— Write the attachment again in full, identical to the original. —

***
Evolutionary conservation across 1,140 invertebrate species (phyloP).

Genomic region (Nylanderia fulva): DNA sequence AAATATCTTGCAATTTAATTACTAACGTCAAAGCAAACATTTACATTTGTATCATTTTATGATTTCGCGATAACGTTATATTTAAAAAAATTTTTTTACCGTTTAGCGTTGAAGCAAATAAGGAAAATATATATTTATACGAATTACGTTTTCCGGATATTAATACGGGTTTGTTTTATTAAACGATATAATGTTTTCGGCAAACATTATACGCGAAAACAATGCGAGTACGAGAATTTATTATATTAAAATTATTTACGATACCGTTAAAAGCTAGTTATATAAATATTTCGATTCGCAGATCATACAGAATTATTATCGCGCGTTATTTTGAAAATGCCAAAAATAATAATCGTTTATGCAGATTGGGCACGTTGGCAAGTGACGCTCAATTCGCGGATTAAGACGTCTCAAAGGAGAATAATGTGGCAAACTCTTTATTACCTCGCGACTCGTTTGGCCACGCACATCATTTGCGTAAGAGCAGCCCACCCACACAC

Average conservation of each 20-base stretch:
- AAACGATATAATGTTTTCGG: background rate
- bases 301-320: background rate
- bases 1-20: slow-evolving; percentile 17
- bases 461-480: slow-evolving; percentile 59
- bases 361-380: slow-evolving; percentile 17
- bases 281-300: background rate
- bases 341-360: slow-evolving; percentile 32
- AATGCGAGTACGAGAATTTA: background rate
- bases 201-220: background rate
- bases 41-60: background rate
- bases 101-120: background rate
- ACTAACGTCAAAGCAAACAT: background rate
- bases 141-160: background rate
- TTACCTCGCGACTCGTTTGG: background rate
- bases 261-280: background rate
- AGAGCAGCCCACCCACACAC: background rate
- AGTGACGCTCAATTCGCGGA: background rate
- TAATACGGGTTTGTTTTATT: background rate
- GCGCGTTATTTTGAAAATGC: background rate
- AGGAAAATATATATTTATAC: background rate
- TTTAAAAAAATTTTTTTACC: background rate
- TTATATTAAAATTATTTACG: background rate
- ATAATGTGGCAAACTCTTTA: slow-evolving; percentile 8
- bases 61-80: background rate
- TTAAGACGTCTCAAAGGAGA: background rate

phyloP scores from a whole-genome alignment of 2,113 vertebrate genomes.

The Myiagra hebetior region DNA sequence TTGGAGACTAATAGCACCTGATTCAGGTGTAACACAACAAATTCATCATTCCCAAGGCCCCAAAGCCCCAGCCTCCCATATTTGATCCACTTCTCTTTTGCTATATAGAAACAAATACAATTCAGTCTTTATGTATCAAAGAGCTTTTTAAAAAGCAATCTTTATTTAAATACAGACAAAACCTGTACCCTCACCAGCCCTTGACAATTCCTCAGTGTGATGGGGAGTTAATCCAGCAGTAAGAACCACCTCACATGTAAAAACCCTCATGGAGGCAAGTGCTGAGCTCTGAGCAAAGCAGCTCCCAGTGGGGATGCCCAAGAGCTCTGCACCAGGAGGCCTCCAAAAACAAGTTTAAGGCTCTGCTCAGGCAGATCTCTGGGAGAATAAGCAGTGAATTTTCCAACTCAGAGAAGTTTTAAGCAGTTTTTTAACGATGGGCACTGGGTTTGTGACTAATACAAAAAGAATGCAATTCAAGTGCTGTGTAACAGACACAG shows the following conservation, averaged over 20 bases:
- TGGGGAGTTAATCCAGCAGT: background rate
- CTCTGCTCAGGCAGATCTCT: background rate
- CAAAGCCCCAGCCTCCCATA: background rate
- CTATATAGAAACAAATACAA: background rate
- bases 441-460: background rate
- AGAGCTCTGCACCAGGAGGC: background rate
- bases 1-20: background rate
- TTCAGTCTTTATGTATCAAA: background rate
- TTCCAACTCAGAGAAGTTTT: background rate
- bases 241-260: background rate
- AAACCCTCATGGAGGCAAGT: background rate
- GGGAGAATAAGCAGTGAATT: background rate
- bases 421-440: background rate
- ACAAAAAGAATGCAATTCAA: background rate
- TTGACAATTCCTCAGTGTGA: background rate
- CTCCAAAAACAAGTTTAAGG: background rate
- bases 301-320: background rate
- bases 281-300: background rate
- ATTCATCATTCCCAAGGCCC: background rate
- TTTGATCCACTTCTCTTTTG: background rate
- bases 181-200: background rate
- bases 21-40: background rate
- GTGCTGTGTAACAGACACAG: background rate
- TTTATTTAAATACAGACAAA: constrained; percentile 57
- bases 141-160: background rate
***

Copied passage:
Evolutionary conservation across 1,140 invertebrate species (phyloP).

Genomic region (Nylanderia fulva): DNA sequence AAATATCTTGCAATTTAATTACTAACGTCAAAGCAAACATTTACATTTGTATCATTTTATGATTTCGCGATAACGTTATATTTAAAAAAATTTTTTTACCGTTTAGCGTTGAAGCAAATAAGGAAAATATATATTTATACGAATTACGTTTTCCGGATATTAATACGGGTTTGTTTTATTAAACGATATAATGTTTTCGGCAAACATTATACGCGAAAACAATGCGAGTACGAGAATTTATTATATTAAAATTATTTACGATACCGTTAAAAGCTAGTTATATAAATATTTCGATTCGCAGATCATACAGAATTATTATCGCGCGTTATTTTGAAAATGCCAAAAATAATAATCGTTTATGCAGATTGGGCACGTTGGCAAGTGACGCTCAATTCGCGGATTAAGACGTCTCAAAGGAGAATAATGTGGCAAACTCTTTATTACCTCGCGACTCGTTTGGCCACGCACATCATTTGCGTAAGAGCAGCCCACCCACACAC

Average conservation of each 20-base stretch:
- AAACGATATAATGTTTTCGG: background rate
- bases 301-320: background rate
- bases 1-20: slow-evolving; percentile 17
- bases 461-480: slow-evolving; percentile 59
- bases 361-380: slow-evolving; percentile 17
- bases 281-300: background rate
- bases 341-360: slow-evolving; percentile 32
- AATGCGAGTACGAGAATTTA: background rate
- bases 201-220: background rate
- bases 41-60: background rate
- bases 101-120: background rate
- ACTAACGTCAAAGCAAACAT: background rate
- bases 141-160: background rate
- TTACCTCGCGACTCGTTTGG: background rate
- bases 261-280: background rate
- AGAGCAGCCCACCCACACAC: background rate
- AGTGACGCTCAATTCGCGGA: background rate
- TAATACGGGTTTGTTTTATT: background rate
- GCGCGTTATTTTGAAAATGC: background rate
- AGGAAAATATATATTTATAC: background rate
- TTTAAAAAAATTTTTTTACC: background rate
- TTATATTAAAATTATTTACG: background rate
- ATAATGTGGCAAACTCTTTA: slow-evolving; percentile 8
- bases 61-80: background rate
- TTAAGACGTCTCAAAGGAGA: background rate

phyloP scores from a whole-genome alignment of 2,113 vertebrate genomes.

The Myiagra hebetior region DNA sequence TTGGAGACTAATAGCACCTGATTCAGGTGTAACACAACAAATTCATCATTCCCAAGGCCCCAAAGCCCCAGCCTCCCATATTTGATCCACTTCTCTTTTGCTATATAGAAACAAATACAATTCAGTCTTTATGTATCAAAGAGCTTTTTAAAAAGCAATCTTTATTTAAATACAGACAAAACCTGTACCCTCACCAGCCCTTGACAATTCCTCAGTGTGATGGGGAGTTAATCCAGCAGTAAGAACCACCTCACATGTAAAAACCCTCATGGAGGCAAGTGCTGAGCTCTGAGCAAAGCAGCTCCCAGTGGGGATGCCCAAGAGCTCTGCACCAGGAGGCCTCCAAAAACAAGTTTAAGGCTCTGCTCAGGCAGATCTCTGGGAGAATAAGCAGTGAATTTTCCAACTCAGAGAAGTTTTAAGCAGTTTTTTAACGATGGGCACTGGGTTTGTGACTAATACAAAAAGAATGCAATTCAAGTGCTGTGTAACAGACACAG shows the following conservation, averaged over 20 bases:
- TGGGGAGTTAATCCAGCAGT: background rate
- CTCTGCTCAGGCAGATCTCT: background rate
- CAAAGCCCCAGCCTCCCATA: background rate
- CTATATAGAAACAAATACAA: background rate
- bases 441-460: background rate
- AGAGCTCTGCACCAGGAGGC: background rate
- bases 1-20: background rate
- TTCAGTCTTTATGTATCAAA: background rate
- TTCCAACTCAGAGAAGTTTT: background rate
- bases 241-260: background rate
- AAACCCTCATGGAGGCAAGT: background rate
- GGGAGAATAAGCAGTGAATT: background rate
- bases 421-440: background rate
- ACAAAAAGAATGCAATTCAA: background rate
- TTGACAATTCCTCAGTGTGA: background rate
- CTCCAAAAACAAGTTTAAGG: background rate
- bases 301-320: background rate
- bases 281-300: background rate
- ATTCATCATTCCCAAGGCCC: background rate
- TTTGATCCACTTCTCTTTTG: background rate
- bases 181-200: background rate
- bases 21-40: background rate
- GTGCTGTGTAACAGACACAG: background rate
- TTTATTTAAATACAGACAAA: constrained; percentile 57
- bases 141-160: background rate